ALZHEIMER’S DISEASE RESEARCH at the SALK INSTITUTE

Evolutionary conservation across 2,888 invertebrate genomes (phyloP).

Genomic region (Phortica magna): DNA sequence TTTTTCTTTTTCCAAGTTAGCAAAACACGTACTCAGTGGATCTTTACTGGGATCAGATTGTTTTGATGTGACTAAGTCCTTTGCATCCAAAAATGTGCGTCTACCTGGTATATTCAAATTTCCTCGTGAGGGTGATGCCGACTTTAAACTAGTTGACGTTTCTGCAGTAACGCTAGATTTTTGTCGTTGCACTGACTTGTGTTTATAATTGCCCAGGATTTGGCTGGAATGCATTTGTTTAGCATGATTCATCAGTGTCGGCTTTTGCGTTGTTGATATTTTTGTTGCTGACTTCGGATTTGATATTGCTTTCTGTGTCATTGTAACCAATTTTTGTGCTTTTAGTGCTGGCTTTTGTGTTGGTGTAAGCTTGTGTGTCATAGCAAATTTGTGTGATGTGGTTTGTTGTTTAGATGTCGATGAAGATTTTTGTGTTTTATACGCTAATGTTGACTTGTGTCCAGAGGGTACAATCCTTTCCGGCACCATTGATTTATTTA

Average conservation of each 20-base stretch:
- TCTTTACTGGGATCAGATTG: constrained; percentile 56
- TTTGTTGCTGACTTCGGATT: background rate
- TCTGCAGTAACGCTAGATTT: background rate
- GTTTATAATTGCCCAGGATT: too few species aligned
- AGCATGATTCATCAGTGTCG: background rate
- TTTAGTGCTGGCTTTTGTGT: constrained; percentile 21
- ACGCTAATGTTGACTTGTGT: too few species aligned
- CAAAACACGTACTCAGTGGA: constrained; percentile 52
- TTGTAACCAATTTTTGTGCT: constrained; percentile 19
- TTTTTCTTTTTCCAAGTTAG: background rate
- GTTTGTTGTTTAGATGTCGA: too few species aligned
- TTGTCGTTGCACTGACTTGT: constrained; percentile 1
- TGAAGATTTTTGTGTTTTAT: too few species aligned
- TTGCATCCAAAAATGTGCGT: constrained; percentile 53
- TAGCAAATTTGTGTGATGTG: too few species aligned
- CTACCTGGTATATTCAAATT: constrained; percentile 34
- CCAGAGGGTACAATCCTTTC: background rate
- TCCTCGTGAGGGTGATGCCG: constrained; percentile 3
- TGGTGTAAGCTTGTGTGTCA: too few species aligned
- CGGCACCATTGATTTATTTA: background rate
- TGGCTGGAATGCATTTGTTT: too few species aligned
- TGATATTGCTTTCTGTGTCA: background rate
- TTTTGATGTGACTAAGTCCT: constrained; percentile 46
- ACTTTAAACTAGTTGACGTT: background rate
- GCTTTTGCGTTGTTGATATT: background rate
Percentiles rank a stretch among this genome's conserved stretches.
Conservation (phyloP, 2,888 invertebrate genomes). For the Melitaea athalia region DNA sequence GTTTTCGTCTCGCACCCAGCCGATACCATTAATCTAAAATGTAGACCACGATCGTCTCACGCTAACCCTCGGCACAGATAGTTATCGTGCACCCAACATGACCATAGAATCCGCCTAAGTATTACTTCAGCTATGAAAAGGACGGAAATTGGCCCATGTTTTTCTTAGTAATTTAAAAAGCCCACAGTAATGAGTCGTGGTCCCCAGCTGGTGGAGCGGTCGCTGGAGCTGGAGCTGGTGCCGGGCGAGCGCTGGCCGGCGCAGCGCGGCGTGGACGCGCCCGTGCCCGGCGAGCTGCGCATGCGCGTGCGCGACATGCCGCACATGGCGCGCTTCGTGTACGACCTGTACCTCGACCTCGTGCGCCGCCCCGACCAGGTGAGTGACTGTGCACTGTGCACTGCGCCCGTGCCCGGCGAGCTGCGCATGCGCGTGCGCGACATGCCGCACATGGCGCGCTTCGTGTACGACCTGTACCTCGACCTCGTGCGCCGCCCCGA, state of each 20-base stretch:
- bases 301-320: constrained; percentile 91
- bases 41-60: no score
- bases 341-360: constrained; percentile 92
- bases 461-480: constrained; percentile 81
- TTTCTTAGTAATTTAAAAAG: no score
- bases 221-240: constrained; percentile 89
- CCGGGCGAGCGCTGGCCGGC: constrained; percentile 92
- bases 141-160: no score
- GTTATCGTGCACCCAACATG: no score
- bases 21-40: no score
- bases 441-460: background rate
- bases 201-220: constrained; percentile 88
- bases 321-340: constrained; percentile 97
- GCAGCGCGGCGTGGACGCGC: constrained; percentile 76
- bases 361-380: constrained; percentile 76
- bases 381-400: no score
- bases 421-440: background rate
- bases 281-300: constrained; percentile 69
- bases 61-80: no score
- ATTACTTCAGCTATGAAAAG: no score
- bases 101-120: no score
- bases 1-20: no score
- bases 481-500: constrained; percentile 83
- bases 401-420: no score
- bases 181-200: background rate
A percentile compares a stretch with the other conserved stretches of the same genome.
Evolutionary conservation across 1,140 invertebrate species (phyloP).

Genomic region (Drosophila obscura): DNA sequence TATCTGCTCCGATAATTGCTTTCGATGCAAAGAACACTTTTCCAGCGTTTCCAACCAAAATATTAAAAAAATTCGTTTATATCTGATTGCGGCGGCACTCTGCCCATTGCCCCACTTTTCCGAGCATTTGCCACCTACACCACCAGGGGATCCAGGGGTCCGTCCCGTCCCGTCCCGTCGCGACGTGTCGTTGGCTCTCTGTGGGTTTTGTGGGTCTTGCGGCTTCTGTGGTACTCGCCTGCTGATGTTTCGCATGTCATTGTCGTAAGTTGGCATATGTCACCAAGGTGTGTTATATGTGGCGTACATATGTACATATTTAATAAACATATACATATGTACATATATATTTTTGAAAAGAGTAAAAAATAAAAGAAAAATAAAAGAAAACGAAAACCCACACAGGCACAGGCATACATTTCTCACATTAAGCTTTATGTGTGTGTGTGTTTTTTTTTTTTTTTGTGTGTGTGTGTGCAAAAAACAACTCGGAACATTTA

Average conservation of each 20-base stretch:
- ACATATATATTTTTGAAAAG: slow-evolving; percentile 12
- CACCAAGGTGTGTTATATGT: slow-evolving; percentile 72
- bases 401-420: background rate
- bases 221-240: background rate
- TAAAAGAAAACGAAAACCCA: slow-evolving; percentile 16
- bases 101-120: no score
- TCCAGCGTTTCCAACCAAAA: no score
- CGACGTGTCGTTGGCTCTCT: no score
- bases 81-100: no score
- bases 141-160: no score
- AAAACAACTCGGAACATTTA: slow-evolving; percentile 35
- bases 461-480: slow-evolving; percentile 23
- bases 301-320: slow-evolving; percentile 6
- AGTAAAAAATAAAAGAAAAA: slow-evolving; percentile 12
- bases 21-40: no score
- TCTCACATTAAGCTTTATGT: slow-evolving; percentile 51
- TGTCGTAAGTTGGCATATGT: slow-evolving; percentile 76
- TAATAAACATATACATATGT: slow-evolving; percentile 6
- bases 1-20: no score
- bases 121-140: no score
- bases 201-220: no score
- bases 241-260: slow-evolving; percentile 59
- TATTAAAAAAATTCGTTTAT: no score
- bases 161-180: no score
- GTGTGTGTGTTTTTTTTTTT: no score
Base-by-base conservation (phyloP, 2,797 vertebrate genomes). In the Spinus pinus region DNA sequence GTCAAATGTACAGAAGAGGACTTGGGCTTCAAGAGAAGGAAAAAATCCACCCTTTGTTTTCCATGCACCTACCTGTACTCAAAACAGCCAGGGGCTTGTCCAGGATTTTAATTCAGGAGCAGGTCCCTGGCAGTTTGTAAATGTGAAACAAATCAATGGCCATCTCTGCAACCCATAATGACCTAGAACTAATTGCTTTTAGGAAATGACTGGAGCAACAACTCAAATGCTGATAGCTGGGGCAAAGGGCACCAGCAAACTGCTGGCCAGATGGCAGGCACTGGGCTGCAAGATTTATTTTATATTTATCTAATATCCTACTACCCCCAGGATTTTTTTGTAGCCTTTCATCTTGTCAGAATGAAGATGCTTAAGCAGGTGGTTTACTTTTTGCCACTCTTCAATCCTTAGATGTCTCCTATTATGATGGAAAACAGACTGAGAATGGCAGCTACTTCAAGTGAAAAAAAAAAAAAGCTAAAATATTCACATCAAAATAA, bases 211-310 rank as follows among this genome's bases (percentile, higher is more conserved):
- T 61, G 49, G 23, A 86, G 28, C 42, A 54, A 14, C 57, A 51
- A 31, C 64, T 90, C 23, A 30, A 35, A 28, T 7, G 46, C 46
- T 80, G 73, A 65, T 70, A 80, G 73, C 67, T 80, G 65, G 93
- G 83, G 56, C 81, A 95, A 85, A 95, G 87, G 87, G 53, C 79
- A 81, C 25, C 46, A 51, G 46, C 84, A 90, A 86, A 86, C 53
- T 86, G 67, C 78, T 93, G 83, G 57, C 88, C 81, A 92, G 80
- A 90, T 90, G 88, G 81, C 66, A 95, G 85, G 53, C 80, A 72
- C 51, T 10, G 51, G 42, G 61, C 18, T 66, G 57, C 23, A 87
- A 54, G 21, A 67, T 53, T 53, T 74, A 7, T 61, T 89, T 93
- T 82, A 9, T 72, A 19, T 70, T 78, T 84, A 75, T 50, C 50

INTRODUCTION A WORM’S If, in the end, we are the sum of our memories and experiences, then Alzheimer’s disease LIFE acts as a great eraser, wiping out who and what we are. First described by German psychiatrist Dr. Alois Alzheimer in 1906, the brains of Alzheimer’s patients are riddled with amyloid plaques and neurofibrillary tangles. Finally, after decades of research, scientists at the Salk Institute and BETA AMYLOID AGGREGATES FORM AS A SIDE elsewhere have gained insight into the molecular basis of this devastating disease. EFFECT OF THE AGING PROCESS Salk professor Dr. David Schubert was among the first to study the biological functions of beta ike most neurodegenerative diseases, Alzheimer’s disease amyloid, the major constituent of the plaques. Since then, Salk researchers have made progress explaining how the toxic protein clumps form and they have developed gene therapy models in L usually appears late in life. This raises the question whether Alzheimer’s is a disastrous side effect of the aging process itself mice that appear to reverse the formation of these plaques. They have also discovered that our or whether it just takes a long time for the characteristic brain can sprout new neurons throughout life and coax stem cells to mature into new brain cells. abnormal plaques to form in the brain. To find out, Dr. Andrew Dillin and his team employed the help of tiny Methuselah worms Today, Salk faculty members from various fields of science steadily chip away at the mystery that—despite their advanced age—still have a youthful spring in their crawl. These of Alzheimer’s disease and continue to provide hope through basic research. indefatigable creatures proved that slowing down the aging process also reduced the formation of toxic beta amyloid aggregates. Dr. Dillin discovered that beta amyloid Here are some of their stories. aggregates started to form in aged worms when their cellular detoxification machinery could no longer keep up. This insight may point scientists in new directions to develop drugs for the treatment of Alzheimer’s and other neurodegenerative diseases.